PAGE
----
- Oral presentation
- Open Access
Is the surface topography a helpful tool for the management of scoliosis?
- D Papadopoulos1
© Papadopoulos; licensee BioMed Central Ltd. 2012
- Published: 27 January 2012
- Public Health
- Surface Topography
- Angle Measurement
- Cobb Angle
- Spinal Process
We have used the Formetric 4D-Dicom II system, which is supplied also with lateral Cobb angle measurement. We have examined 616 patients (432 females and 184 males), age 5 y to 21 y. The patients have been visited clinically by inspection, Adams forward bending test and Perdriolle scoliometer. We have fit, to every patient, 4-8 reflectors on the apex of T1 through L4 spinal process and 2 shoulder reflectors to get the possibility for lateral Cobb angle measurement with the Formetric 4D.
We had various data through surface topography. Torsion, rotation, shoulder tilt, etc, but we have insisted on the Cobb angle measurement. We had a >95% accuracy in Scoliosis between 22° and 65° Cobb angle. The accuracy was lower, between 95% to 70%, if the measured curve was > 65° and very poor, less than 50%, when the curve was < than 20° in x-rays. As it concerns the Kyphosis, the cob angle was very accurate as it was exceeded 90%.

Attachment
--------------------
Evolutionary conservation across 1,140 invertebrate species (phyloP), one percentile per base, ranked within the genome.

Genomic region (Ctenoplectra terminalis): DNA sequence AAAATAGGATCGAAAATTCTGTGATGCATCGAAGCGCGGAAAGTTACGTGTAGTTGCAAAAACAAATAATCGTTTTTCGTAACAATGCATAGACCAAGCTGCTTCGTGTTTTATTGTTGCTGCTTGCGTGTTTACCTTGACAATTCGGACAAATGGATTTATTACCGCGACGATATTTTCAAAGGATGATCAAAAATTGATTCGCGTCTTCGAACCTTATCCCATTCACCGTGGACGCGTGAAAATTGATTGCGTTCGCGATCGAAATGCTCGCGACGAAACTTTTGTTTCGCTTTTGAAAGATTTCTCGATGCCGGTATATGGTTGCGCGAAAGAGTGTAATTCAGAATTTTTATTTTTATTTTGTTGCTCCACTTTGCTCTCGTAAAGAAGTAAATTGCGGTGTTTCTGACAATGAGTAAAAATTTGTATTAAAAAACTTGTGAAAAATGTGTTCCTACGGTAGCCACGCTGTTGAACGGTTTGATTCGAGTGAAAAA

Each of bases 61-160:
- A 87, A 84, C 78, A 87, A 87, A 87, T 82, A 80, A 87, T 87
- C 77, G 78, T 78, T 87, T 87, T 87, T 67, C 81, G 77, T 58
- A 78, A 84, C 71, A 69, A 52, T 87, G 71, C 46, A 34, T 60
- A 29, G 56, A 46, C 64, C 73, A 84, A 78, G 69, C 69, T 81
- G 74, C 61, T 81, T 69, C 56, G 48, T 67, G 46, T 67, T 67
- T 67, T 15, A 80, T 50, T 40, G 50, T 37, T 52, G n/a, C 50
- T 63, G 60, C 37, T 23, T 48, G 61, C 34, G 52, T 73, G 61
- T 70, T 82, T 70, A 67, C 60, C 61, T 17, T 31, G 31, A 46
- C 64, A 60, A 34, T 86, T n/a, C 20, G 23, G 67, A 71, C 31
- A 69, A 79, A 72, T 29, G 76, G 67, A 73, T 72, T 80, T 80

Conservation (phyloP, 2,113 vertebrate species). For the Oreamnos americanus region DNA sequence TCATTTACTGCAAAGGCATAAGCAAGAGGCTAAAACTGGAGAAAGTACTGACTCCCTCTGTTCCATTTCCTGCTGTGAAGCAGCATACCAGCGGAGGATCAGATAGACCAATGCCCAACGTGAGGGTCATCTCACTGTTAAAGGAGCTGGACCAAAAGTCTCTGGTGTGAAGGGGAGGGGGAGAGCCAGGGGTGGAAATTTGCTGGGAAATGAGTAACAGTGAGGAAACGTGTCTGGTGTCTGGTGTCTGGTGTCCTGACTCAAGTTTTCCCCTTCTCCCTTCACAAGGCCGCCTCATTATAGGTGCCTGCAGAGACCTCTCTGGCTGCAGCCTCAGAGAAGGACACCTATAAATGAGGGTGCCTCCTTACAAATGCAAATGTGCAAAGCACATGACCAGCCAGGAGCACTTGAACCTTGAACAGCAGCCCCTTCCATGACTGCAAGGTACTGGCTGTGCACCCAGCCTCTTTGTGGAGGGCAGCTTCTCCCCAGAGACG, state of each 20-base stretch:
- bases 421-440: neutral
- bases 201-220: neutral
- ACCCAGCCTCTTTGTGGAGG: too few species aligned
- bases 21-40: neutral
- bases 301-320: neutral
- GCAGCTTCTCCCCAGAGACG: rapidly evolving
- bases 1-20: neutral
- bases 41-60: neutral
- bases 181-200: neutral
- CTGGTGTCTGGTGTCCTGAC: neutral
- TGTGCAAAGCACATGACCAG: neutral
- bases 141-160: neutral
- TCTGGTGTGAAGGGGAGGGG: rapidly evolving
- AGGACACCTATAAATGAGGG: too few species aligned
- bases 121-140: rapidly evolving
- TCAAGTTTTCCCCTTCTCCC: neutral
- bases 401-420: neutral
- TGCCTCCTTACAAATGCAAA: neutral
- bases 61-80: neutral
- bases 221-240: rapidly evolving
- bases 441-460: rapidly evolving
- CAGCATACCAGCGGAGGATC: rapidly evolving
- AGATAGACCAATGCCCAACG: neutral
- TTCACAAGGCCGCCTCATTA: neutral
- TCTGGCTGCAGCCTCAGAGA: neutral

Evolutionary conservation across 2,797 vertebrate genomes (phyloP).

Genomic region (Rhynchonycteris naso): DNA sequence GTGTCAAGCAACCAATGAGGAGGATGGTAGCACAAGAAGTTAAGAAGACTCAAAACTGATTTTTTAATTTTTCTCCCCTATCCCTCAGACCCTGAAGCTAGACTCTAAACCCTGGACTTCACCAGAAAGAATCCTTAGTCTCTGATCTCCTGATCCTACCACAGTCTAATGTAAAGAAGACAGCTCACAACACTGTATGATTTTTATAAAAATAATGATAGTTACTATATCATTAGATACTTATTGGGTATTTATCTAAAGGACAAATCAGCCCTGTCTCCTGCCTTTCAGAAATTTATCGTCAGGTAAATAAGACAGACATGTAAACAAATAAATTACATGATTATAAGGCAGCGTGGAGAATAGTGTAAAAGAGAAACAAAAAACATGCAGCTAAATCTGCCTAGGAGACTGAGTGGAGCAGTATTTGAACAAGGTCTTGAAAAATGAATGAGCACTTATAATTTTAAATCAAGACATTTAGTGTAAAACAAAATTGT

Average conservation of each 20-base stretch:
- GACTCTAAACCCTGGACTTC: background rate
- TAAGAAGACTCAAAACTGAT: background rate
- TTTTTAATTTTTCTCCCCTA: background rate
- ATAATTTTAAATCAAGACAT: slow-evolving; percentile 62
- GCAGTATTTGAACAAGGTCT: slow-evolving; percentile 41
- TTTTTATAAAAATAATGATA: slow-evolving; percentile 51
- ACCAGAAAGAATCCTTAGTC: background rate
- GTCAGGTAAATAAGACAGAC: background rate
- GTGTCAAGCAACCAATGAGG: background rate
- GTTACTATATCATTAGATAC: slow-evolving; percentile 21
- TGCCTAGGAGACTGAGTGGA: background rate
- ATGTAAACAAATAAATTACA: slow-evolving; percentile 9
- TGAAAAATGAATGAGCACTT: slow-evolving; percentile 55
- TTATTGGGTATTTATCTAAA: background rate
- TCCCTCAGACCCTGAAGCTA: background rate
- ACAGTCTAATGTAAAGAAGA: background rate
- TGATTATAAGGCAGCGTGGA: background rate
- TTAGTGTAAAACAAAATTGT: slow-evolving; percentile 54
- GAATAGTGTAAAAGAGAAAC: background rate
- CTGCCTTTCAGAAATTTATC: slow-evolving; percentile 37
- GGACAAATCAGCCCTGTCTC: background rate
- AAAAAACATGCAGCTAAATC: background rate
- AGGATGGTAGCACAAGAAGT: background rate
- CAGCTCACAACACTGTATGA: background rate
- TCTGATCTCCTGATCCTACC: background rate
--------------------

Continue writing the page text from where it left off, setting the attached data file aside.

We believe that the surface topography is a precious tool for the diagnosis and follow up of a complex three dimensional skeletal deformity, such as scoliosis. The accuracy of the Cobb angle measurement is excellent and we believe that we must move to the next step, which is the 3D dimension.
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